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Laser Operation - Gain Media

  1. Nov 29, 2013 #1
    I'm not sure if this question should be posted in the introductory physics section or the advanced physics section.

    Consider an amplifying medium, composed of homogeneous broadening four-level atoms as show in figure 26.5, page 557 of textbook.

    http://img689.imageshack.us/img689/6108/lt2f.png [Broken]

    Amplification is to occur on the 2-to-1 transition. The medium is pumped by a laser of intensity [itex]I_{p}[/itex], which is resonant with the 3-to-0 transition. The spontaneous decay processes are indicated on the diagram. The total number of gain atoms is [itex]N_{T} = N_{0} + N_{1} + N_{2} + N_{3}[/itex]. The various parameters are:

    [itex]k_{32} = 10^{8} \frac{1}{s}; k_{21} = 10^{3} \frac{1}{s}; k_{10} = 10^{8} \frac{1}{s}; k_{30} = k_{31} = k_{20} = 0[/itex]
    [itex]σ_{p} = 4x10^{-19} cm^{2}; σ = 2.5x10^{-18} cm^{2}; λ_{30} = 300 nm; λ_{21} = 600 nm; N_{τ} = 2.0x10^{26} m^{-3}[/itex]

    Assuming an ideal four-level laser system determine:

    a) The pump irradiance required to sustain a small signal gain coefficient of [itex]\frac{0.01}{cm}[/itex]
    b) The saturation innradiance.

    2. Relevant equations
    ===
    The small-signal gain coefficient [itex]γ_{0}[/itex] and the saturation irradiance [itex]I_{S}[/itex] take the form

    [itex]γ_{0} = σR_{p2}\tau_{2}[/itex]

    [itex]I_{S} = \frac{hv^{'}}{σ\tau_{2}}[/itex]
    ===
    [itex]R_{p2}[/itex] is a effective pump rate density

    [itex]R_{p2} = \frac{κ_{32}}{κ_{3}}(\frac{σ_{p}I_{p}}{hv_{p}}N_{T})[/itex]
    ===
    In a closed system

    [itex]κ_{3} = κ_{32} + κ_{31} + κ_{30}[/itex]
    ===
    The lifetime [itex]\tau[/itex] of an energy level is defined to be the inverse of the total decay rate from the level so that

    [itex]\tau_{n} = \frac{1}{κ_{n}}, n \epsilon Z[/itex]
    ===
    Planck's constant [itex]h\ =\ 6.62606876(52)\ \times\ 10^{-34}\ J\ s[/itex]
    ===
    The phase velocity [itex]v_{p}[/itex] of a wave can be expressed as

    [itex]v_{p} = \frac{ω_{p}}{k_{p}} ≈ \frac{ω}{k}[/itex]
    ===
    [itex]k[/itex] is the propagation constant of a wave that can be expressed as

    [itex]k = \frac{2\pi}{λ}[/itex]

    Where [itex]λ[/itex] is the wavelength
    ===
    The angular frequency [itex]ω[/itex] of a wave can be expressed as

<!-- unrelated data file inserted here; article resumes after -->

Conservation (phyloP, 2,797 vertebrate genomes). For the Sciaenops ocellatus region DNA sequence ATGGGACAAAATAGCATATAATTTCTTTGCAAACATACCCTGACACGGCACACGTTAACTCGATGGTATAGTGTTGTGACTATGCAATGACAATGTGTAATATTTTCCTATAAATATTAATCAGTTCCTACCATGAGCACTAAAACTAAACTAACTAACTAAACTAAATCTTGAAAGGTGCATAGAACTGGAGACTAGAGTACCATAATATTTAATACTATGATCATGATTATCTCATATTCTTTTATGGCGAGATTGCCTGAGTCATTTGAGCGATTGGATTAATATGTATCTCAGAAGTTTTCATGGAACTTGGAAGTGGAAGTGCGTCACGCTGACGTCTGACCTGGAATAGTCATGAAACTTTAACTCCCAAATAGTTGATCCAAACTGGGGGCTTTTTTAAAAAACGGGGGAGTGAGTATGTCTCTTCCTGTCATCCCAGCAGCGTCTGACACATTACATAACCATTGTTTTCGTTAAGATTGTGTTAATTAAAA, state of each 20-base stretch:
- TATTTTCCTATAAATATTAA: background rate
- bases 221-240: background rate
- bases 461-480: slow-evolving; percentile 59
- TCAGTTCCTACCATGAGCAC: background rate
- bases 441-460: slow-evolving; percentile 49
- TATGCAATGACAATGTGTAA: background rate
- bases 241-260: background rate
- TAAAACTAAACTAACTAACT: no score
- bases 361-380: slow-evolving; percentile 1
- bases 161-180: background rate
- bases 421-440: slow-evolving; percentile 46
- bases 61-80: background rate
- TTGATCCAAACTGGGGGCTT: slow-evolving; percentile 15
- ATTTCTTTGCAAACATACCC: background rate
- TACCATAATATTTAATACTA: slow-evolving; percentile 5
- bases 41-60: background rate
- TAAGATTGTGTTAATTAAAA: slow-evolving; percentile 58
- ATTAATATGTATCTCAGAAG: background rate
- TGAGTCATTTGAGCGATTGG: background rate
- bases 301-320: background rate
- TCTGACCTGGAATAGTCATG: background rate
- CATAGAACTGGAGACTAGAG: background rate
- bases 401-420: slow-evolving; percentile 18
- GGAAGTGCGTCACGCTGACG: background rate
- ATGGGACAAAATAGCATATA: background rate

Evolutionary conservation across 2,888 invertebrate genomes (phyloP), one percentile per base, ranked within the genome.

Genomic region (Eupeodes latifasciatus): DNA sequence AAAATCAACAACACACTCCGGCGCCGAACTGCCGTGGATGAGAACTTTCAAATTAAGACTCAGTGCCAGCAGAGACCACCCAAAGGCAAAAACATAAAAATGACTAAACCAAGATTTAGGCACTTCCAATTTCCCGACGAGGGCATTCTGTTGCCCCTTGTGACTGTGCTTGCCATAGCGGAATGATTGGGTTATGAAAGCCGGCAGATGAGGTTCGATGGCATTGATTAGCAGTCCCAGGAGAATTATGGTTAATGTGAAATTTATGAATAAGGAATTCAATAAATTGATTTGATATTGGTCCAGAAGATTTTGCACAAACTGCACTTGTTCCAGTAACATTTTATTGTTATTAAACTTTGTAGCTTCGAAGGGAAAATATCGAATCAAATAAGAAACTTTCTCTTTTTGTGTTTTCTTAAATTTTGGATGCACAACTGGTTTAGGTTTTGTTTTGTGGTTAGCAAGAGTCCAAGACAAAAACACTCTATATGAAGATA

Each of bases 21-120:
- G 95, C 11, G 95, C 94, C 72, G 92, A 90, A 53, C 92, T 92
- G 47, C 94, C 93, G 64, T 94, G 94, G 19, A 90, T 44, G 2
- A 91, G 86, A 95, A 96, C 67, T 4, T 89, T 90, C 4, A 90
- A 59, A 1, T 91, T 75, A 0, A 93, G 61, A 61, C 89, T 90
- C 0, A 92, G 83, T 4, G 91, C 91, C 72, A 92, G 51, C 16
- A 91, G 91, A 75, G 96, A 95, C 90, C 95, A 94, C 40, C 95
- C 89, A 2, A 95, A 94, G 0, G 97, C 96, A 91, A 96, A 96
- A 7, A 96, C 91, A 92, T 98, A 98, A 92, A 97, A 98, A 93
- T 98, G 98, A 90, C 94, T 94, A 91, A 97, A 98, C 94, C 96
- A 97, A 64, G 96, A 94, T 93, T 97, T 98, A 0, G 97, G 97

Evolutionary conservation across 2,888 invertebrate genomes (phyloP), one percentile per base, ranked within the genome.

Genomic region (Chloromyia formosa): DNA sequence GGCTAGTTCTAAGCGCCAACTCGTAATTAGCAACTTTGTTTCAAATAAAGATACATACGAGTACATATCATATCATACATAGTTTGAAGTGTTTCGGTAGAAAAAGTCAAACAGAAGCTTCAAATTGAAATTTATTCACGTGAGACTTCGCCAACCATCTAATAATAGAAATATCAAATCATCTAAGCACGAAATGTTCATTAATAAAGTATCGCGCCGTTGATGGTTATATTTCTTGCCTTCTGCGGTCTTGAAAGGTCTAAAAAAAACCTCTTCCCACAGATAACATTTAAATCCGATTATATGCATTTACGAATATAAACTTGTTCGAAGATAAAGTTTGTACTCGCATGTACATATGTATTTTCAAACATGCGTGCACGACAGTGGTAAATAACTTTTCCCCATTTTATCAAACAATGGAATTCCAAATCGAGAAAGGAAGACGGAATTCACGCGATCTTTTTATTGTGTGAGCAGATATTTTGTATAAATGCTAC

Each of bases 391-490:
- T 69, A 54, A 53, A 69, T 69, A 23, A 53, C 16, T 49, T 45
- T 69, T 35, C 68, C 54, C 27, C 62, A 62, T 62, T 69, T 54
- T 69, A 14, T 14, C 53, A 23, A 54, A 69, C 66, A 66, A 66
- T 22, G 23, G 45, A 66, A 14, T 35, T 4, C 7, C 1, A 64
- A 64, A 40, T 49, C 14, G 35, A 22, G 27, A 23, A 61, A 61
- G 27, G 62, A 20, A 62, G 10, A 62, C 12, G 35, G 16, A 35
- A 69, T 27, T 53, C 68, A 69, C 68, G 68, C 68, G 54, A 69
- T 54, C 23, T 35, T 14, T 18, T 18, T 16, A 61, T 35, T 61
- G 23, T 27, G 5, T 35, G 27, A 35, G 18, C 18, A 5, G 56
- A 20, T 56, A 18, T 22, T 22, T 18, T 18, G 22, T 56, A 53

[itex]ω = 2\pi f[/itex]

    Where [itex]f[/itex] is the frequency
    ===
    [itex]\pi ≈ 3.14[/itex]
    ===

    3. The attempt at a solution

    I start off with the equation for the small-signal gain coefficient [itex]γ_{0}[/itex]

    [itex]γ_{0} = σR_{p2}\tau_{2}[/itex] [1]

    and plug in the equation for [itex]R_{p2}[/itex] effective pump rate density

    [itex]R_{p2} = \frac{κ_{32}}{κ_{3}}(\frac{σ_{p}I_{p}}{hv_{p}}N_{T})[/itex] [2]

    into [1].

    This yields

    [itex]γ_{0} = σ\frac{κ_{32}}{κ_{3}}(\frac{σ_{p}I_{p}}{hv_{p}}N_{T})\tau_{2}[/itex]

    I solve this equation for the pump irradiance [itex]I_{p}[/itex] and get

    [itex]I_{p} = \frac{γ_{0}κ_{3}hv_{p}κ_{2}}{σκ_{32}σ_{p}N_{T}}[/itex] [3]

    I know that for a closed system

    [itex]κ_{3} = κ_{32} + κ_{31} + κ_{30}[/itex]

    Looking at the given variables I get

    [itex]κ_{3} = κ_{32} + 0 + 0 = κ_{32}[/itex]

    Substituting this into [3] yields

    [itex]I_{p} = \frac{γ_{0}κ_{32}hv_{p}κ_{2}}{σκ_{32}σ_{p}N_{T}}[/itex] [3]

    Simplifying this yields

    [itex]I_{p} = \frac{γ_{0}hv_{p}κ_{2}}{σσ_{p}N_{T}}[/itex] [4]

    At this point it looks like I'm very close to solving this problem as all but one variable the phase velocity [itex]v_{p}[/itex] is given. As mentioned in the relevant equations

    [itex]v_{p} = \frac{ω}{k}[/itex]

    This however doesn't really help me. So there must be some other way of expressing the phase velocity [itex]v_{p}[/itex] that I'm not aware of. Once I figure this out I should be able to solve this problem easily. My book doesn't have any examples in this section and I can't seem to find similar questions on the internet, hence I'm stuck and not really sure how to proceed.

    Thanks for any help.
     
    Last edited by a moderator: May 6, 2017
  2. jcsd
  3. Nov 29, 2013 #2
    I have just read the caption of the figure and now realize that [itex]v_{p}≈\frac{E_{3} - E_{0}}{h}[/itex]. The only problem now is that I don't know [itex]E_{3}[/itex] or [itex]E_{0}[/itex]. Looks like I might be able to solve this.

    I was able to solve the problem. My only concern is that I didn't use the given wavelengths in the problem. Are they needed to solve the problem?
     
    Last edited: Nov 29, 2013
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